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House price growth reaches 2.8% amid coronavirus fears

Annual house price growth reached 2.8% in February, dropping from a high of 4.1% in January, Halifax’s House Price Index has found.

Quarterly growth stands at 2.9%, with monthly prices rising by 0.3%.

Russell Galley, managing director, Halifax, said: “Much like we saw in January, the increases seen in February reflect the continued improvement of key market indicators.

“The sustained level of buyer and seller activity is strong compared to recent years, with positive employment conditions and a competitive mortgage market continuing to support demand.

“Looking ahead, there are a number of risks, including the potential impact of coronavirus, which continue to exert pressure on the economy and we wait to see how these will affect housing market sentiment later in the year.”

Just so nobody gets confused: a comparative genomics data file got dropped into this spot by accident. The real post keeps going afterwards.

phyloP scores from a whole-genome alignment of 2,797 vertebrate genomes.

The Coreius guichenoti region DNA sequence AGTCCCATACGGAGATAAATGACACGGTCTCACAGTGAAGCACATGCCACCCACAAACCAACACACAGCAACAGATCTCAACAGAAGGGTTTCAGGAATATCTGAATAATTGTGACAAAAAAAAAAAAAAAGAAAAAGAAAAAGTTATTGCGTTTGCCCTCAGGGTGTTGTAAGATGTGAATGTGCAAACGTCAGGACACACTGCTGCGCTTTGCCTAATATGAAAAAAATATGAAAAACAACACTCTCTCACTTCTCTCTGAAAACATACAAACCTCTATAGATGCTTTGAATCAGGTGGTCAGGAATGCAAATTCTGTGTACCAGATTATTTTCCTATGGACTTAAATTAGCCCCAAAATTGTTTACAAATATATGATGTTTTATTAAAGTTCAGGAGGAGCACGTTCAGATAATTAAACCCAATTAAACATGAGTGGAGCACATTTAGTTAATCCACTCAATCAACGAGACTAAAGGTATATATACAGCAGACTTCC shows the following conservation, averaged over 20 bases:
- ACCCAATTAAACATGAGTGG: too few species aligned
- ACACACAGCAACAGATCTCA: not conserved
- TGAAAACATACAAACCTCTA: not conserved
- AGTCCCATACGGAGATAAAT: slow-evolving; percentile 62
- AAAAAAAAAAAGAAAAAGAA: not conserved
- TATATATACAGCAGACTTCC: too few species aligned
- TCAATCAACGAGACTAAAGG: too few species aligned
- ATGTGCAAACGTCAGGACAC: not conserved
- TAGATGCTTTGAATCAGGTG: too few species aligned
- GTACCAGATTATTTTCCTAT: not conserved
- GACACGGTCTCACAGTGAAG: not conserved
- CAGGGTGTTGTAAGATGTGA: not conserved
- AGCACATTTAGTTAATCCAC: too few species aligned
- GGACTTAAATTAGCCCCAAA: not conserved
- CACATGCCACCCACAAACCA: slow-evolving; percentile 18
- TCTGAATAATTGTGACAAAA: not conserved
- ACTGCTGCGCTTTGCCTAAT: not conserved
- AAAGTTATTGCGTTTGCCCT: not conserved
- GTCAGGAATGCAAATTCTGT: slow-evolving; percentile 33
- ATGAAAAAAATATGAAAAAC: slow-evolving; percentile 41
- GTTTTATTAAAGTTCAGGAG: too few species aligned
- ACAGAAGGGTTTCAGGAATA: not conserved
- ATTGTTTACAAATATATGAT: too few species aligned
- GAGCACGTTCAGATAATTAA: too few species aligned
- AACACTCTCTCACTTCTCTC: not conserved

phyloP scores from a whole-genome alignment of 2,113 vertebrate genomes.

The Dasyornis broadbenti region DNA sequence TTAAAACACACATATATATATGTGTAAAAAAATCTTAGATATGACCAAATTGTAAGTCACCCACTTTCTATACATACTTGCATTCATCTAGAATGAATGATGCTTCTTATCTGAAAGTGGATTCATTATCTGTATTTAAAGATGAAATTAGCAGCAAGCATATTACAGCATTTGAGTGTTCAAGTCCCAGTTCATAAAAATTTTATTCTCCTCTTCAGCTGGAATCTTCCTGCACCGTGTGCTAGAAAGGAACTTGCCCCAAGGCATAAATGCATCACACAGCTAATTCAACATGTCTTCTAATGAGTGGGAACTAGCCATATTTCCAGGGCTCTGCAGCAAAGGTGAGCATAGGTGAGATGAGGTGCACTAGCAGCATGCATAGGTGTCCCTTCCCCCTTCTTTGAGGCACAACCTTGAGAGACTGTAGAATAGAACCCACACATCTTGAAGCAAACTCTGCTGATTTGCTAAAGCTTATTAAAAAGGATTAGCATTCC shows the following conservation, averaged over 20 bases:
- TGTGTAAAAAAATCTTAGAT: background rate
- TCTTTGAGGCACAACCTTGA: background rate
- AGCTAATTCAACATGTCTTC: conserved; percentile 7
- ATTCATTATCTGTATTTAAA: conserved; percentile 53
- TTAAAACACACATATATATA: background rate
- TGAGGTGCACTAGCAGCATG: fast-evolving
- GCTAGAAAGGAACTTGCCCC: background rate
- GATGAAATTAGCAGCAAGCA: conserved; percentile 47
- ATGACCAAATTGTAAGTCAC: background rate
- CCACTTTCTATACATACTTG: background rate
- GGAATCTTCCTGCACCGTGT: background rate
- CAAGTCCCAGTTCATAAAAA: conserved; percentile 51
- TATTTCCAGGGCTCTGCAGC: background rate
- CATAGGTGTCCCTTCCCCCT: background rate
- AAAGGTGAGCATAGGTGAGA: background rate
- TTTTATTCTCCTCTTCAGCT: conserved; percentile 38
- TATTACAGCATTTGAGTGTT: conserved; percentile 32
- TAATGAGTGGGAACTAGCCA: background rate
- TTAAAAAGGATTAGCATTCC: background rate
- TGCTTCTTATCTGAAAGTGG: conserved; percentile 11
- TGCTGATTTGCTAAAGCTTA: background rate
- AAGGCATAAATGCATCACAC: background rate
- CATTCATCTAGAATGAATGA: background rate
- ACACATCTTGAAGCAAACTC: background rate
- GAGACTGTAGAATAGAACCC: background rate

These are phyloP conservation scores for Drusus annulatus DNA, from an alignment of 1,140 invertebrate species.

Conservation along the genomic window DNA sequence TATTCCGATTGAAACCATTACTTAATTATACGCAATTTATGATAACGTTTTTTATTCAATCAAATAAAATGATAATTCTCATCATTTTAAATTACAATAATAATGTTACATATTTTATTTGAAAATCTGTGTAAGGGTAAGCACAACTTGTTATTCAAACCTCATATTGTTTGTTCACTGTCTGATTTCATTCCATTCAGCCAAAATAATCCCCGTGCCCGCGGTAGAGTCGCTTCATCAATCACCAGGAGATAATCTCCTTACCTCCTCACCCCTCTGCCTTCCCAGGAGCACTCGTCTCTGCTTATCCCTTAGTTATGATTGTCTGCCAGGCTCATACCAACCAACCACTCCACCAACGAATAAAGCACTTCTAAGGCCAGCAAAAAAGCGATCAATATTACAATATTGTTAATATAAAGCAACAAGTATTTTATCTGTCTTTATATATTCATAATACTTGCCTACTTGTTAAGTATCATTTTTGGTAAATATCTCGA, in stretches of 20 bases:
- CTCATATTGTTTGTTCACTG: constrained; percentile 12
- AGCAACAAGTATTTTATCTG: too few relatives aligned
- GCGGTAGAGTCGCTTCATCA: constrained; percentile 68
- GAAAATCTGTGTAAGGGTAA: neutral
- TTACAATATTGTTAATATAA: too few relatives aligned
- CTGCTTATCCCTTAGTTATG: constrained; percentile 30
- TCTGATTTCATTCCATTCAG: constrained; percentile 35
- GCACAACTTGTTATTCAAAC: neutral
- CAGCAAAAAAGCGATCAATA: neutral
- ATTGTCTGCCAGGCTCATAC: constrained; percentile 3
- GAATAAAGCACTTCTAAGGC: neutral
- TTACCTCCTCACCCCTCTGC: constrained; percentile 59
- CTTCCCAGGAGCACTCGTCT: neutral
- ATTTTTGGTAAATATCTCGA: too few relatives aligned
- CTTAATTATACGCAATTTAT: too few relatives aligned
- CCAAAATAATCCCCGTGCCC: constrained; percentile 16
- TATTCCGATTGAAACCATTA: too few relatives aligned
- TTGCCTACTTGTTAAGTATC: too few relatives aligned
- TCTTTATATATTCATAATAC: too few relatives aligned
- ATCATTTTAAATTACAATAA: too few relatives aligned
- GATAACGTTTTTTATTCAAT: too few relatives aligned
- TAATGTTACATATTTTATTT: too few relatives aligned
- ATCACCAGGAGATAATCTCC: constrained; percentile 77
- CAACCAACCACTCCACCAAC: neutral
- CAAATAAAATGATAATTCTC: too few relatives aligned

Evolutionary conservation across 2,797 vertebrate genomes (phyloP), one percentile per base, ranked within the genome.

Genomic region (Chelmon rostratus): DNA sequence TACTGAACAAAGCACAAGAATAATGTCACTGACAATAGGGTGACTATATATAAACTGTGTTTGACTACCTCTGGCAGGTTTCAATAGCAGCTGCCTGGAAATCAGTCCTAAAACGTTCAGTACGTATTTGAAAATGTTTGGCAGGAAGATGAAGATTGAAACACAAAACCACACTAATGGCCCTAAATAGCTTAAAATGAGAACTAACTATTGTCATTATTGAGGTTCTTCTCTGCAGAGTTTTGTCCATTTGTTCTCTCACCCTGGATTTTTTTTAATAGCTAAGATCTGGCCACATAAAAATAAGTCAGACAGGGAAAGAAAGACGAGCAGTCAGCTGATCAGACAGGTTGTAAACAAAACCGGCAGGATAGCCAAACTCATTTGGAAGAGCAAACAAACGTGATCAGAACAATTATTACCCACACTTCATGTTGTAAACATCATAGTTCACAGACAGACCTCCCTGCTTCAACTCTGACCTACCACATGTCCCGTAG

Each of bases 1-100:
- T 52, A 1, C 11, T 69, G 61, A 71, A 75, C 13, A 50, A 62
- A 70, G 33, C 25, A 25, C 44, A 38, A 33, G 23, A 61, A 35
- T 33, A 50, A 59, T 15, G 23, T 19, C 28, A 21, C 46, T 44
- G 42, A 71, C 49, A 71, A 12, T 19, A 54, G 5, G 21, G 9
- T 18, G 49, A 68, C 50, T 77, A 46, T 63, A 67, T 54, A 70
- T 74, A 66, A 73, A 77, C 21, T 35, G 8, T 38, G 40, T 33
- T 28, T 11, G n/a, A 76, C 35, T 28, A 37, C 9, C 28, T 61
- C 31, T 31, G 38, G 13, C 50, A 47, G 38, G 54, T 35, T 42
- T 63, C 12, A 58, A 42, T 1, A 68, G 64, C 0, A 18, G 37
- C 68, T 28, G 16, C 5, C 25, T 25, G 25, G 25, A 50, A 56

Galley wasn’t the only person to bring up the impact the coronavirus outbreak could have on the economy.

Tomer Aboody, director of property lender MT Finance, said: “Let’s hope that these positive trends continue, although buyers and sellers are still conscious that Brexit hasn’t been done yet and therefore the market can still be affected.

“This, along with the potential for foreign buyers to be hit by currency and stock market fluctuations due to the coronavirus, which would negatively impact their buying power, could cause an issue with liquidity at the super prime end of the market.”

Ben Johnston, director of off-market property app Houso, said: “Next week’s Budget gives the government the chance to stimulate growth further by reducing stamp duty although this might not be enough until the coronavirus has stabilised and the threat has diminished.

“That all-too-precious confidence, which is so important for the market, is hanging in the balance.”

Jeremy Leaf, north London estate agent and a former RICS residential chairman, said: “On the ground, the market remains price sensitive with still too few listings but we are not finding properties being withdrawn with most buyers and sellers taking the view that the worst effects will pass sooner rather than later.”